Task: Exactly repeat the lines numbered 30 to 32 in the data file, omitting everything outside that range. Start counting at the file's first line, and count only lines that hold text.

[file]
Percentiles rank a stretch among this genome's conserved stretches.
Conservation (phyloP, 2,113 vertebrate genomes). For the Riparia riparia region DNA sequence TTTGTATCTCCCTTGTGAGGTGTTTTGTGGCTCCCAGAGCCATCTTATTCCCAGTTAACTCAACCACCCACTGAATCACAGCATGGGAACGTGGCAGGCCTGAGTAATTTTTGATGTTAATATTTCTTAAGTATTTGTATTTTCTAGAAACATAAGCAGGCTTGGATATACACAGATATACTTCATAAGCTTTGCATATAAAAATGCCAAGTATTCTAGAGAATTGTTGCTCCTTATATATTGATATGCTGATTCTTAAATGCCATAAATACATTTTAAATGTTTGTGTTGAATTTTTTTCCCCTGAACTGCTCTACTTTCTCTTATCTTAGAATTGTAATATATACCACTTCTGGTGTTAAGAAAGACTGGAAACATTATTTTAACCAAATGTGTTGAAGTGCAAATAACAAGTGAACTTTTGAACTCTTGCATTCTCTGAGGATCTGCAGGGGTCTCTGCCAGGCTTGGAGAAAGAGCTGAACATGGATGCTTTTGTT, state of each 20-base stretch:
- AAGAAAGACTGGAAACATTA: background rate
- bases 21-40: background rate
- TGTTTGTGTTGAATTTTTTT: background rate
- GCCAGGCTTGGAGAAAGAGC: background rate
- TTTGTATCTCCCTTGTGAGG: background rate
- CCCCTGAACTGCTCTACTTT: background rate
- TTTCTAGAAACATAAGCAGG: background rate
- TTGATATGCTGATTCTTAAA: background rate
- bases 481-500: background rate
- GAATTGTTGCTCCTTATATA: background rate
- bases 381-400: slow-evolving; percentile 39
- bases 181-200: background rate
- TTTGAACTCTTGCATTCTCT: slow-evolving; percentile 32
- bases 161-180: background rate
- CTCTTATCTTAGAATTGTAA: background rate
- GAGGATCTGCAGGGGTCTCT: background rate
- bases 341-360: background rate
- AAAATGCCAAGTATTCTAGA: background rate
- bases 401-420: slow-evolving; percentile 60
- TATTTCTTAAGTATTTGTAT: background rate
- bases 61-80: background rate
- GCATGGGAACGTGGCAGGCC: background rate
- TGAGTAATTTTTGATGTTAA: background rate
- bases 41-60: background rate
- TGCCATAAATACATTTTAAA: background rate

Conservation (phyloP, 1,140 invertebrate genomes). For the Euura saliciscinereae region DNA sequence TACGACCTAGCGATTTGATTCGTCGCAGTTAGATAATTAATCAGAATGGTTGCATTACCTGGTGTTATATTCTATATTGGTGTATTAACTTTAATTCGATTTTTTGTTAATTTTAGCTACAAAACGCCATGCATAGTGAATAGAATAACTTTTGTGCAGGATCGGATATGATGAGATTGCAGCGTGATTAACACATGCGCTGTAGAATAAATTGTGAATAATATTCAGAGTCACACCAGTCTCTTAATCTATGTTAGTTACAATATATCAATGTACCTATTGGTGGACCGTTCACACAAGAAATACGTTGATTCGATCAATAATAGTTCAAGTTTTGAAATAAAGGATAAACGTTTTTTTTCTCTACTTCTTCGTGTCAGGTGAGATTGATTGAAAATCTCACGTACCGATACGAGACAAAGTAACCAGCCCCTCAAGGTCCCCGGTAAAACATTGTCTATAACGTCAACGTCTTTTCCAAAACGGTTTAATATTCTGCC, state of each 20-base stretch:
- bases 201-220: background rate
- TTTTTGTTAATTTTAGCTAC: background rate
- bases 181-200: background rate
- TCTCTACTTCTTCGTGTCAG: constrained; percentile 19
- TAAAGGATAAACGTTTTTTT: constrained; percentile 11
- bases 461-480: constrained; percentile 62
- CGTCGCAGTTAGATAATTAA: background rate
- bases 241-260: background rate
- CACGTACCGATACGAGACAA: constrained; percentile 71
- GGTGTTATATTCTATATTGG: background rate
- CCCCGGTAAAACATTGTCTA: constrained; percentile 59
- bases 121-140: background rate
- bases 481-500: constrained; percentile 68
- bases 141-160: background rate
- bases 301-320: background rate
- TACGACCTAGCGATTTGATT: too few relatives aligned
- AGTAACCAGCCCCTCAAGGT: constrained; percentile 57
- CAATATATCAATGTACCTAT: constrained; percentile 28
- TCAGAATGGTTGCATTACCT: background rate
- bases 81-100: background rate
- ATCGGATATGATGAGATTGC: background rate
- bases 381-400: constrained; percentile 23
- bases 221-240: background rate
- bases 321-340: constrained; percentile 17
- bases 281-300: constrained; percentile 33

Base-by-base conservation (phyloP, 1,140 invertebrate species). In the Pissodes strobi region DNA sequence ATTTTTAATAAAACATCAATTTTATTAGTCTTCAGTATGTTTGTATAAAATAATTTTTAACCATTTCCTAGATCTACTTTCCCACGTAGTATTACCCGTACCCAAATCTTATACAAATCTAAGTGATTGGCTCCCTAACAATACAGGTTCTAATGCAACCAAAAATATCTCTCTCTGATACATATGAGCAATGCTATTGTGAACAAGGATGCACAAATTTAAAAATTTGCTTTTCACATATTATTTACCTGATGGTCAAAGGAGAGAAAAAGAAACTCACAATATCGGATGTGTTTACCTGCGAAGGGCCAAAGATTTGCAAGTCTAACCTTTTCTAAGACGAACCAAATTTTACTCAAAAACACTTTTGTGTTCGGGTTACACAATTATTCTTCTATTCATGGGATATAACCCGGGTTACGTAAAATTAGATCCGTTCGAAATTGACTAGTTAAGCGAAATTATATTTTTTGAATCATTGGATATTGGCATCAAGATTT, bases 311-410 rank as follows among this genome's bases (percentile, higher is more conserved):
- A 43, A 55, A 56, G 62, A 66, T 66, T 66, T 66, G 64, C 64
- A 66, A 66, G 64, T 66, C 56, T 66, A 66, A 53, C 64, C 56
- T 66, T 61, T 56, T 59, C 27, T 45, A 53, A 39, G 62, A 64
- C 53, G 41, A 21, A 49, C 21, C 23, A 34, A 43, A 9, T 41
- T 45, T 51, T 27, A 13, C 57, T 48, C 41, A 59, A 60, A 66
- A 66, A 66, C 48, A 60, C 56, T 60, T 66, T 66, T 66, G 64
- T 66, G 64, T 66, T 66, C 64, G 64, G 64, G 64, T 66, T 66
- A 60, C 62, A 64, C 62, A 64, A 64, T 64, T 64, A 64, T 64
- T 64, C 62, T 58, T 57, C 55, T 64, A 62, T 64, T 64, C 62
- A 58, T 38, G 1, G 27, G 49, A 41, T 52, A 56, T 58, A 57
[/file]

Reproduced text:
- TTTTTGTTAATTTTAGCTAC: background rate
- bases 181-200: background rate
- TCTCTACTTCTTCGTGTCAG: constrained; percentile 19